By Dr Sanjaya Baru, Director for Geo-economics and Strategy
Impatient with Beijing, Shanghai sets the pace for reform. It has lessons for India
In India, it is called “policy paralysis”. In Washington DC, they crib about a “political gridlock”. In Europe, they lament a lack of “political will”. In China, the concern now is with growing “political risk-aversion”.
Last week, a young official in Shanghai told me that Beijing had become too cautious on the economic policy front, so provinces seeking speedier economic growth must take their own initiative. “We will not have much reform from above,” he said to me, “but we can have reform from below.”
It’s not yet clear what the appointment of Prince Salman bin Abdul Aziz al-Saud as crown prince of Saudi Arabia following the death of his brother, Naif, will mean for the country or the wider gulf region. Prince Salman has a reputation as something of a reformer but is also known to be hawkish on Iran.
The appointment has also shone a spotlight on the kingdom’s labyrinthine rules of succession. In December 2010, following the unusual public announcement that King Abdullah would be seeking medical treatment in the US, an IISS Strategic Comment explained the 2006 Succession Law, and looked at the issues facing the Saudi monarchy.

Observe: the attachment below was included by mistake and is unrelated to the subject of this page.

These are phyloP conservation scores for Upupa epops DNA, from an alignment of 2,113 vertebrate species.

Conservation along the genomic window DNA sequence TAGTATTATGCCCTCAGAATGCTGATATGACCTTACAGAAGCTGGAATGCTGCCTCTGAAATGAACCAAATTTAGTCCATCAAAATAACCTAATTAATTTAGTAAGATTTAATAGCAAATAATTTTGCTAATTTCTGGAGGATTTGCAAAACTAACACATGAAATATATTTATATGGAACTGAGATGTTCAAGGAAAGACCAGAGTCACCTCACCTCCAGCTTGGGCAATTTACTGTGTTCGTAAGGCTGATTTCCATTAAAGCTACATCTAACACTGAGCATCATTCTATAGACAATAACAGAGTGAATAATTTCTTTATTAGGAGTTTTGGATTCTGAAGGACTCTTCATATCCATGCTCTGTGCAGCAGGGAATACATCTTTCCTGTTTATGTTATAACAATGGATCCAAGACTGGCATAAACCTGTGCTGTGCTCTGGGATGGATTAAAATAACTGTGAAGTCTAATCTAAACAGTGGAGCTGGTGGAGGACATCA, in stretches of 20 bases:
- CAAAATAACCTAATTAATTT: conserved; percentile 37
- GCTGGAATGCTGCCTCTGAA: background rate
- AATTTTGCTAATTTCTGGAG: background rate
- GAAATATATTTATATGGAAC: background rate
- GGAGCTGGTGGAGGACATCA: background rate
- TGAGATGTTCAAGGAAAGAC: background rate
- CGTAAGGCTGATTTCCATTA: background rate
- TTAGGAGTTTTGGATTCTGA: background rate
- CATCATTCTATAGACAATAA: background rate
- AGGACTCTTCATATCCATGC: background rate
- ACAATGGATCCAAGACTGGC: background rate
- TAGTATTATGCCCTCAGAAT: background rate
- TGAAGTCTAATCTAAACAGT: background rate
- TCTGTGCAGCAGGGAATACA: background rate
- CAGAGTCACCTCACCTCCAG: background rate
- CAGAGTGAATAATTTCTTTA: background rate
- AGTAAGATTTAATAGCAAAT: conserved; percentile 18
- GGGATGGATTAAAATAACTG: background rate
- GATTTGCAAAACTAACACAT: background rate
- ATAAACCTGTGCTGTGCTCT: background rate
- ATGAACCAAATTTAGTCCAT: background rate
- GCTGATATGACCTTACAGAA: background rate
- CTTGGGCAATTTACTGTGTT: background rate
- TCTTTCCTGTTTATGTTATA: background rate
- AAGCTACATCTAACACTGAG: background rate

Nearly two months have elapsed since the Bahrain Independent Commission of Inquiry (BICI) published a report into the unrest that shook this Persian Gulf archipelago last year. Its 513 pages laid bare the excessive use of force, systematic mistreatment, and culture of non-accountability, as the Bahraini government responded to a popular movement that challenged its grip on power. It also found no evidence of any Iranian involvement in the protests, thereby contradicting regime narratives that ascribed them to external intervention rather than domestic grievances. In response, King Hamad bin Isa Al-Khalifa, pledged to initiate reforms, and established a national commission to oversee their implementation. Yet the measures taken to date have left unaddressed many of the roots of Bahrain’s political and economic inequalities, and ongoing clashes between protesters and security forces have if anything, intensified. The result has been the empowerment of radical voices across the political spectrum and the marginalisation of Bahrain’s political middle ground.
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